“What made it hard was the environment,” Blige tells PEOPLE. “It was a lot of people hurting — trying to survive and the environment was just terrible. That’s all I can say. Everybody did what they had to do to survive.”

In the ’90s, Blige recalls enjoying the authentic New York nightlife. “New York was fun in the ‘90s,” she recalls. “In 1996 when there were clubs in New York were popping, it was always a fun memory. We were always hanging out with the celebrity friends that I had and it was a good time.”

Throughout her decades-long career which has earned her more than 30 Grammy nominations, there’s one song that still means the most to Blige and it’s “My Life.”

“‘My Life’ is one of the most important records of my life,” she says. “It’s definitely one of the most important and it’s one of my favorite songs ever sampled which is Roy Ayers’ ‘Everybody Loves the Sunshine.'”

Blige says the success of her album also titled My Life came as a complete surprise. “I didn’t know what that was gonna do,” she says. “I had no idea.”

As for her 1992 hit song “Real Love” — which is still a fan favorite today — the Oscar-nominated star says it was sampled from a jam that she used to rock out to at parties.

“I didn’t know it was gonna be a fan favorite but I do know that the particular sample was Audio Two ‘Top Billin.’ Before I was even Mary J. Blige in the music business, we were dancing so hard at clubs and block parties in the hood,” she recalls. “That song was a monster before ‘Real Love’ was anything. That was one of my favorite records in the club, I used to go crazy dancing to it. Then when Puff [Daddy] brought me to Mark [Morales] and Cory Rooney to make ‘Real Love,’ it was just like — I can’t even believe this is happening. That was one of my favorite records. I think that was everybody’s favorite record,” she says with a laugh.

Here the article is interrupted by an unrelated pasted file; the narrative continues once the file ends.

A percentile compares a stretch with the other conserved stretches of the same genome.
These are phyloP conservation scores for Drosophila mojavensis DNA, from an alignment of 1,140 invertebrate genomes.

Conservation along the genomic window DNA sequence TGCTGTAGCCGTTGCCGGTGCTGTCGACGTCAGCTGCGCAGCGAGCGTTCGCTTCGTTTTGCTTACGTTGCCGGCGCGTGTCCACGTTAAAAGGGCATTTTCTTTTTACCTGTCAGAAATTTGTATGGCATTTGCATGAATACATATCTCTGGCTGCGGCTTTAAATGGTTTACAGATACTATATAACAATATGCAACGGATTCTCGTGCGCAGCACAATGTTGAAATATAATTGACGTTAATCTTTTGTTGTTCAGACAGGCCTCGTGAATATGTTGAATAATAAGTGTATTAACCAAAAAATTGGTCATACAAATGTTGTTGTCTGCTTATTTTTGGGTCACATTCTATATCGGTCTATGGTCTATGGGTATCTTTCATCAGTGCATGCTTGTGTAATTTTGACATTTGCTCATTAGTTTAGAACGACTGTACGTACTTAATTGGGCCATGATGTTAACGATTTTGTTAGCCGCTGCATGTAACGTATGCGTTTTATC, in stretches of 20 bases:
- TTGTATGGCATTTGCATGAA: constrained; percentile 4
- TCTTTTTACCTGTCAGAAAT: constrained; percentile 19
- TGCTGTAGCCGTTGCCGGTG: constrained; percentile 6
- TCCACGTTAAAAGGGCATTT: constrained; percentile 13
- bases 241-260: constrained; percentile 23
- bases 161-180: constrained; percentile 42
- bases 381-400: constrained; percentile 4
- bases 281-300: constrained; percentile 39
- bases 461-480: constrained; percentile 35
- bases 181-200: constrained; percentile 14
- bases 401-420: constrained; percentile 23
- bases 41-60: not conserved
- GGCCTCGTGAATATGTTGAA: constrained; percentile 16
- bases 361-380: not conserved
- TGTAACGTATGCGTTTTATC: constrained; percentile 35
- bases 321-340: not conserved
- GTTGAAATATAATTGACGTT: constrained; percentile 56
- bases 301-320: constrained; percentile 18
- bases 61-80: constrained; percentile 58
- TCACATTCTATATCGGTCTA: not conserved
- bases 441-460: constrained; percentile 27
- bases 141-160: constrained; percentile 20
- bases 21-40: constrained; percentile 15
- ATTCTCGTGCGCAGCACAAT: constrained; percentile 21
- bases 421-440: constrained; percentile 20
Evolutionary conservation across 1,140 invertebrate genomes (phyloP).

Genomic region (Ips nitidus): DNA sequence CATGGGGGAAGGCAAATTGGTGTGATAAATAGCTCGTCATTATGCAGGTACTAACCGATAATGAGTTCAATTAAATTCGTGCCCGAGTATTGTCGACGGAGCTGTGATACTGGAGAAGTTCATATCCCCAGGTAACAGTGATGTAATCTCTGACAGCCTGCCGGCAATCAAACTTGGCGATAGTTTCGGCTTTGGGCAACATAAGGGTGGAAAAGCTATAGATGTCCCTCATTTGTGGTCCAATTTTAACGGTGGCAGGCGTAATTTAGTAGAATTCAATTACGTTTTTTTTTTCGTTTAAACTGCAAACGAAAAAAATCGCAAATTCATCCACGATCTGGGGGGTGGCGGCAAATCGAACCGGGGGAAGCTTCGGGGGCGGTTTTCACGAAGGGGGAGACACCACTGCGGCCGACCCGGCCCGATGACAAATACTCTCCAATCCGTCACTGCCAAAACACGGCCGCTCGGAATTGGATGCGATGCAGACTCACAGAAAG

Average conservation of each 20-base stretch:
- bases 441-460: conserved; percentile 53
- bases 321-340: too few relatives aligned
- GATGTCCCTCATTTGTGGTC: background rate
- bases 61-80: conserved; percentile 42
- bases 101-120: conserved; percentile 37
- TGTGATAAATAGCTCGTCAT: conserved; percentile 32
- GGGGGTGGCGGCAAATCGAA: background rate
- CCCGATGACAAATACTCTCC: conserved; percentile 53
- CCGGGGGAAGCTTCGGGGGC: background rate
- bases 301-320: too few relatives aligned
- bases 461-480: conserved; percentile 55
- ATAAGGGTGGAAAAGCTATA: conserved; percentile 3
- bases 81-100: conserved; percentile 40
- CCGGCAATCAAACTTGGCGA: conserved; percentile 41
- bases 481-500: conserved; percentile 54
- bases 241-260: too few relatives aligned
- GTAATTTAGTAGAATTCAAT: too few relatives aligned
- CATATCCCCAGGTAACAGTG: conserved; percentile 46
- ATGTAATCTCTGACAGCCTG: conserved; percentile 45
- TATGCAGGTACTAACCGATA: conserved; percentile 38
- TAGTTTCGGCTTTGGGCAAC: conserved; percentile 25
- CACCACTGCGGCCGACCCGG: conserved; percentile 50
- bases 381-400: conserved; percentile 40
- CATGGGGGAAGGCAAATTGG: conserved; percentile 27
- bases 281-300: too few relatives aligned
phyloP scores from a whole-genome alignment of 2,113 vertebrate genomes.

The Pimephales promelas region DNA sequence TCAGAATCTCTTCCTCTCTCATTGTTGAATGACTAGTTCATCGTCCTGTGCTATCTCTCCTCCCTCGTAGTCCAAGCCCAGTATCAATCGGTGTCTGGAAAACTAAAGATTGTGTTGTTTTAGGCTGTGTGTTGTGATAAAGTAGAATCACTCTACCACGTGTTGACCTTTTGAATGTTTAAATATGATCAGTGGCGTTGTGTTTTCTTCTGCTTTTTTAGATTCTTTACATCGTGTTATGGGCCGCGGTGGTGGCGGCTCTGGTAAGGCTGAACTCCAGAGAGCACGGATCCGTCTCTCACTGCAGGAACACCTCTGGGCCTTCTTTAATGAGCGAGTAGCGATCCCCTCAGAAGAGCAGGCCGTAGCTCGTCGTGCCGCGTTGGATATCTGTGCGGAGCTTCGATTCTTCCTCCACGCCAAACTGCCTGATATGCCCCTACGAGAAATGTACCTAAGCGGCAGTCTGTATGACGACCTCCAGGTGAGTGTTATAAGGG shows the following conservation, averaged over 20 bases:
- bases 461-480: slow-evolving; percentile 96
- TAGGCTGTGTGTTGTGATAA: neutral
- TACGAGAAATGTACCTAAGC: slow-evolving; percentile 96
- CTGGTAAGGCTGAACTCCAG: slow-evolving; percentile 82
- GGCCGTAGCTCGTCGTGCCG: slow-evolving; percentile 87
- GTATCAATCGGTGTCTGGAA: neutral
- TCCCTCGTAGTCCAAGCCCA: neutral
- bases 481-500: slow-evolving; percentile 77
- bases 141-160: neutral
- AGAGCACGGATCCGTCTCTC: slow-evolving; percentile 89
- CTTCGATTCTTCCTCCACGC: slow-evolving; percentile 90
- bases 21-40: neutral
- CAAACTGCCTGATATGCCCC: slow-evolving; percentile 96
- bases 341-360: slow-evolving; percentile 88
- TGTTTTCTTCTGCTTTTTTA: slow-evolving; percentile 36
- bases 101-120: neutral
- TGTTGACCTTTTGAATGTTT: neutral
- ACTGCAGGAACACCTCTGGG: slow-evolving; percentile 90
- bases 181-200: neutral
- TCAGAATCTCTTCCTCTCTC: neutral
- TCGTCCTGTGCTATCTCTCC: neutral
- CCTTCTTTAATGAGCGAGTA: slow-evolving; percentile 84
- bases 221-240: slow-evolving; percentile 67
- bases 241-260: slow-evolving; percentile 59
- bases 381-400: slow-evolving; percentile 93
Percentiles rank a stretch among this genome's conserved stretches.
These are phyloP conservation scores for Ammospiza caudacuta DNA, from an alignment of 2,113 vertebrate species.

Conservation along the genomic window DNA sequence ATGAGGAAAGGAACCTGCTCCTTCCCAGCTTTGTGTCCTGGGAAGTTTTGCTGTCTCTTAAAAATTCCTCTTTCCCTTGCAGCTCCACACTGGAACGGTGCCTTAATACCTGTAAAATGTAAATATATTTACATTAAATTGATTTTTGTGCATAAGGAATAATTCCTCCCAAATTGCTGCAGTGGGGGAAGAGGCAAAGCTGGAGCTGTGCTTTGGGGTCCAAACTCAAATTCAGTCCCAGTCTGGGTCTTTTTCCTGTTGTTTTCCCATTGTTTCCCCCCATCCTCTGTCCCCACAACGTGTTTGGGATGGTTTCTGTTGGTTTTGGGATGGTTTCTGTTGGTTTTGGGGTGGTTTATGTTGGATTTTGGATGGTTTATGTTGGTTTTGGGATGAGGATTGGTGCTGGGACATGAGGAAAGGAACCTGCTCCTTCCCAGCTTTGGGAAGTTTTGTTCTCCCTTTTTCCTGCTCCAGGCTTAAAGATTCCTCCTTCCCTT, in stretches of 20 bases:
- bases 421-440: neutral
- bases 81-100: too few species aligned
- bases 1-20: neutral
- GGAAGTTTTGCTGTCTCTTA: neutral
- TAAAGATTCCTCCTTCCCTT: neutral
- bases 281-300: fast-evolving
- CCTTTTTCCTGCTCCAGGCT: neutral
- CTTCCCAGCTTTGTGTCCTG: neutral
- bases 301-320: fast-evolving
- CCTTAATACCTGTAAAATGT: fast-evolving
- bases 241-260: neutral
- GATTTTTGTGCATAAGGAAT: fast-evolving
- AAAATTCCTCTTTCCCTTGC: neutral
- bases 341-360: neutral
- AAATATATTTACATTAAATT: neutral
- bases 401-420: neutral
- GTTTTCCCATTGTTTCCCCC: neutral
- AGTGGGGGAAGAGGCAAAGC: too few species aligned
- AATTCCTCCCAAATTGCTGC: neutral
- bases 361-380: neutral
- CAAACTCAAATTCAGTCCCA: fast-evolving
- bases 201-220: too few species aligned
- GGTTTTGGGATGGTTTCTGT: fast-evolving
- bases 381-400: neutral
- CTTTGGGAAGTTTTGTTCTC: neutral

Blige, who wants to thank her fans for supporting her jewelry line Sister Love, is starring in the upcoming spin-off of Power titled Ghost Power Book II.

“Acting is a little harder because you have to make something that’s not living at all exist,” Blige explains. “But I love the challenge and I love creating.”

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The singer plays a drug lord in the forthcoming series. “She’s a badass, she’s a Queen Pin, she’s a drug dealer,” Blige says. “She’s really running the whole business, it’s crazy. She’s a little crazy like most women would be if they had a job like this on their own.”

Blige is celebrating Black History Month this February, and she has a message to her fans.

“Black History Month means so much to me because it’s a time we get to celebrate us,” she tells PEOPLE. “We have this one month and we have to take advantage of it by understanding how important we are to the universe and to ourselves.”

“Treat people the way you believe you want to be treated,” Blige says revealing that she follows this as her golden rule. “Always treat everyone like someone because you never know who is going to end up being who.”

And for new artists, Blige says, “Don’t become a needle in the haystack — meaning following everybody and becoming manufactured and you look like every other car that’s coming out on the lot — do something different.”